Alexis Arquette, ‘Pulp Fiction’ star and transgender activist, dies at 47
Alexis Arquette, who is famous for some amazing roles in Pulp Fiction and The Wedding Singer is no more. A statement from Alexis’ brother Richard, in Facebook read, “Our brother Robert, who became our brother Alexis, who became our sister Alexis, who became our brother Alexis, passed this morning September 11, at 12:32 am…”
“He was surrounded by all of his brothers and sisters, one of his nieces and several other loved ones. We were playing music for him and he passed during David Bowie’s Starman.”
He further writes, “As per his wishes, we cheered at the moment that he transitioned to another dimension.”
Alexis, born as Robert Arquette, was the sibling of actors Patricia, Rosanna, David and Richmond and described by her brother as “a force”.
Richmond wrote, “I am feeling immense gratitude to have been afforded the luxury of sharing life with him/her, for learning from Alexis, for being given the gift of being able to love her/him and to be loved by him/her. He was a force. He died as he lived, on his own terms. I am immensely grateful that it was fast and painless. It was an incredible moving experience and I am humbled and grateful to have been able to have been with him as he began his journey onward. Thank you, Alexis, I love you and will always love you.”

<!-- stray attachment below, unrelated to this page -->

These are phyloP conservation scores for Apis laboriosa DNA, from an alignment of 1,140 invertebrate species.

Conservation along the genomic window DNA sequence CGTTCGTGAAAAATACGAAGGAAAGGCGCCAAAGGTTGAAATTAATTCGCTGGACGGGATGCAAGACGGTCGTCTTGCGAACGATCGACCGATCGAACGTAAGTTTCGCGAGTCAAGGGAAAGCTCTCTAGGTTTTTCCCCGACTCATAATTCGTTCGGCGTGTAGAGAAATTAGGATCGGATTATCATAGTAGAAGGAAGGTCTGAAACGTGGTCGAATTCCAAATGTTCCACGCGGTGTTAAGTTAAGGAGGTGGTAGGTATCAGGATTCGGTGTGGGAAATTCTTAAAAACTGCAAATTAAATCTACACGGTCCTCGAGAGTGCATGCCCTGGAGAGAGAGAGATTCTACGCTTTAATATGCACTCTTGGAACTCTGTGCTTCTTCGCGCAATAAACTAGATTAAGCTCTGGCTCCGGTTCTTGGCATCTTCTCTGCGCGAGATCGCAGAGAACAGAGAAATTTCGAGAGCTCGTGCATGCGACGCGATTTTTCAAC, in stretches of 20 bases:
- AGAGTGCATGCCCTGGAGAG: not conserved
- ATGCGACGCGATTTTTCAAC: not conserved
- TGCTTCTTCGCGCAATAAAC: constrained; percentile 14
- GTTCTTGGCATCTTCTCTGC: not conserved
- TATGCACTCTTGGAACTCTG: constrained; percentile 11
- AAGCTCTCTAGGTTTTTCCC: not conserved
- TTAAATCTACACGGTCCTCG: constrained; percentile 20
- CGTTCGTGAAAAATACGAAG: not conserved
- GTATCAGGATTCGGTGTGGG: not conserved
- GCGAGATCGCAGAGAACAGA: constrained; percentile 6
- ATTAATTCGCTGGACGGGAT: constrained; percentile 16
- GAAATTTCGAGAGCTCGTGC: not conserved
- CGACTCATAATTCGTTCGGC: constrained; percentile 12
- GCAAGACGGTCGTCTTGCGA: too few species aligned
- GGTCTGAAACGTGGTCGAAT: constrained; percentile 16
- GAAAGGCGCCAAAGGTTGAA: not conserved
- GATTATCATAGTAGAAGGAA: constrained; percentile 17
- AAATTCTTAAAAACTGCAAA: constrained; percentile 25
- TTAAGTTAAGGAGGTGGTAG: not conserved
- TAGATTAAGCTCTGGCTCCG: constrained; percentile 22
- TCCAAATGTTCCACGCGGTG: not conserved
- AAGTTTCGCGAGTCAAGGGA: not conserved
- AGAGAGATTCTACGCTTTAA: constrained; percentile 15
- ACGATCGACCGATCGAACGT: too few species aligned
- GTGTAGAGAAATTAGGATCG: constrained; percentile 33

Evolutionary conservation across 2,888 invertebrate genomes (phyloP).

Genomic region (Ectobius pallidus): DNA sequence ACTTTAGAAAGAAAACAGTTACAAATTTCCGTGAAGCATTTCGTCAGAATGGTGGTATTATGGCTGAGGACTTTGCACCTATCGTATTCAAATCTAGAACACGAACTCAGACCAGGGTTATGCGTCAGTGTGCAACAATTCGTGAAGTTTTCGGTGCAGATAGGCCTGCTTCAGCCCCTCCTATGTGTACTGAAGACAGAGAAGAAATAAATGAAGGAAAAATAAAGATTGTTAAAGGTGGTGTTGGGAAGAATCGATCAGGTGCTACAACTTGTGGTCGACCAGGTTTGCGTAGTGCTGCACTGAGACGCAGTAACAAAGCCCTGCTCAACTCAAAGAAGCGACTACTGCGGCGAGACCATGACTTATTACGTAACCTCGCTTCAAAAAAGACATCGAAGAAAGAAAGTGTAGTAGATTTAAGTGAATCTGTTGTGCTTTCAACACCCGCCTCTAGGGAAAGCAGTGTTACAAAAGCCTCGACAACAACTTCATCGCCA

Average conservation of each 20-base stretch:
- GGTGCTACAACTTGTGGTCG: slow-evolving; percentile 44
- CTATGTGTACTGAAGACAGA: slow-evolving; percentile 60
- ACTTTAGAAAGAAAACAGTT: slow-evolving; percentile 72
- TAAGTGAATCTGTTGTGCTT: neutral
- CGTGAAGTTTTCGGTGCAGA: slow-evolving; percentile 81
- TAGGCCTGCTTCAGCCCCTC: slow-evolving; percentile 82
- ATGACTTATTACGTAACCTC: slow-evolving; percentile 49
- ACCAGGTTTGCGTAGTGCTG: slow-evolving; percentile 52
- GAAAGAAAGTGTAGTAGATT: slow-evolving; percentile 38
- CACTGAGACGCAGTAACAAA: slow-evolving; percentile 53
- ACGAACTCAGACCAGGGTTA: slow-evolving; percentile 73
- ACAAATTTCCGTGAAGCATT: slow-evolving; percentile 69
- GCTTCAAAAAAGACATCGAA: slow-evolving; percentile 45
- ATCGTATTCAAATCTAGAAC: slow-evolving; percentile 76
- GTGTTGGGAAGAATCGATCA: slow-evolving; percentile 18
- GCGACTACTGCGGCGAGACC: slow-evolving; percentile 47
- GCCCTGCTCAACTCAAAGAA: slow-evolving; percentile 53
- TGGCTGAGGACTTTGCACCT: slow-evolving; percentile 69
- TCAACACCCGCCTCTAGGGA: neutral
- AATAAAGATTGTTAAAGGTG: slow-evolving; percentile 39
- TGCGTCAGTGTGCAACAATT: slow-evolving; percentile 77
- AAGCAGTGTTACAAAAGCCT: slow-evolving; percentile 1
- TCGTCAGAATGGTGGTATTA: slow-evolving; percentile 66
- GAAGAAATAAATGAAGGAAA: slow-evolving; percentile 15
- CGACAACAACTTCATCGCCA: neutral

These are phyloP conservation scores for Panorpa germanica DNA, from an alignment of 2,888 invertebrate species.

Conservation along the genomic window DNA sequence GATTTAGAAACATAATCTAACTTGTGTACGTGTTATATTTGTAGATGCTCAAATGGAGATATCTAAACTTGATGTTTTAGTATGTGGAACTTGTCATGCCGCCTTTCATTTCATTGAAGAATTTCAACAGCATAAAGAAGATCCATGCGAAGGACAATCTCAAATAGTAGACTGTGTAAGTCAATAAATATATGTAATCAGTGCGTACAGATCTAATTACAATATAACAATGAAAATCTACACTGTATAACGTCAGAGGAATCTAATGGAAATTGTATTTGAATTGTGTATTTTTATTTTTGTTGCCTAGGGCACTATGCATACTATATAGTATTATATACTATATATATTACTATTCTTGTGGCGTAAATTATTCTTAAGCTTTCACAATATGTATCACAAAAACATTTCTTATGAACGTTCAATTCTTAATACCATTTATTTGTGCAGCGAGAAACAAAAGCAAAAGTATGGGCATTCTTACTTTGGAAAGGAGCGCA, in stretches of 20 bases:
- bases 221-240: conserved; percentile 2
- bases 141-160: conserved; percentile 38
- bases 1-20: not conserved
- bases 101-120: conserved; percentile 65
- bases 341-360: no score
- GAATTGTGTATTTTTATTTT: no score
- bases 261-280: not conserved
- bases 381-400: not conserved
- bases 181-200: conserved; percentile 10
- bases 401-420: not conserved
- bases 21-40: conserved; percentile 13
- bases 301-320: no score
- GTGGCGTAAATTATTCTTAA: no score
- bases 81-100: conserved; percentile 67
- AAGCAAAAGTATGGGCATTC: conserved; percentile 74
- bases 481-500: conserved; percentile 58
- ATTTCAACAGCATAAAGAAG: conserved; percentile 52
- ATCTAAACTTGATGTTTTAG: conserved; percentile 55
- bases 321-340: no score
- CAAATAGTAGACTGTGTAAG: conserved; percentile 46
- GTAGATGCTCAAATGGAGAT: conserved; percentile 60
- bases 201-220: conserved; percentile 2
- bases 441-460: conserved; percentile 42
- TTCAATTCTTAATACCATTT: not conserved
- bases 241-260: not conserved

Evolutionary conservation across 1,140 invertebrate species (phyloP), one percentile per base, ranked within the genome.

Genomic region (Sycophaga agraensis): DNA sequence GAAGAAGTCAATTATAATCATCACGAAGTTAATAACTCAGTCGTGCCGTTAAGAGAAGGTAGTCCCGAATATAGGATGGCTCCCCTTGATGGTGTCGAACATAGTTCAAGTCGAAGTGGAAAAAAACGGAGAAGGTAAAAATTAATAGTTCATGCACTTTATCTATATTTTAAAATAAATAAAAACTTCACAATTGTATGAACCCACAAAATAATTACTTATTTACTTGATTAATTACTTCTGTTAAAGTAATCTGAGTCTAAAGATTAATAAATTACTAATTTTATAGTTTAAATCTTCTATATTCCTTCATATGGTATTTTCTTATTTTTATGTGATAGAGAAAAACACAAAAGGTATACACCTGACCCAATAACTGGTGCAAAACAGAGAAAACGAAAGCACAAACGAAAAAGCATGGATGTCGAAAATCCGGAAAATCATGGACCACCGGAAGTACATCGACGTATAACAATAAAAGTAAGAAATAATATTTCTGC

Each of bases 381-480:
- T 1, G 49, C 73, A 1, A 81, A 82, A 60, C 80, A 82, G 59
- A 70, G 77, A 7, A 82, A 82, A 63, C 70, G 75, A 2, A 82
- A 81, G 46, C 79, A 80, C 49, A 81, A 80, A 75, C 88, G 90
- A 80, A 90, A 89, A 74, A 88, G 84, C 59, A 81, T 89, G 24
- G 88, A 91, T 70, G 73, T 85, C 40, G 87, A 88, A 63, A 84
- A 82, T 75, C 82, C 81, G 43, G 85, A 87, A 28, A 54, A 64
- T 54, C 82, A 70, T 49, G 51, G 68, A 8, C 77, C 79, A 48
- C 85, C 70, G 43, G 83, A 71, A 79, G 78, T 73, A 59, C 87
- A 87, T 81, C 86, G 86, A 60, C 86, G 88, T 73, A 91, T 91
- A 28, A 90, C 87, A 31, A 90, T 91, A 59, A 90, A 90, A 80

They told PEOPLE, “Our sister, Alexis Arquette, passed away this morning, September 11th, 2016.” Alexis was a brilliant artist and painter, a singer, an entertainer and an actor. She starred in movies like Last Exit to Brooklyn, Pulp Fiction, Jumpin’ at the Boneyard, Of Mice and Men, The Wedding Singer, and The Bride of Chucky.
“Her career was cut short, not by her passing, but by her decision to live her truth and her life as a transgender woman. Despite the fact that there are few parts for transgender actors, she refused to play roles that were demeaning or stereotypical. She was a vanguard in the fight for understanding and acceptance for all trans people.
“She fiercely lived her reality in a world where it is dangerous to be a trans person – a world largely unready to accept differences among human beings, and where there is still the ugliness of violence and hostility towards people that we may not understand.
“We learned what real bravery is through watching her journey of living as a trans woman. We came to discover the one truth – that love is everything.”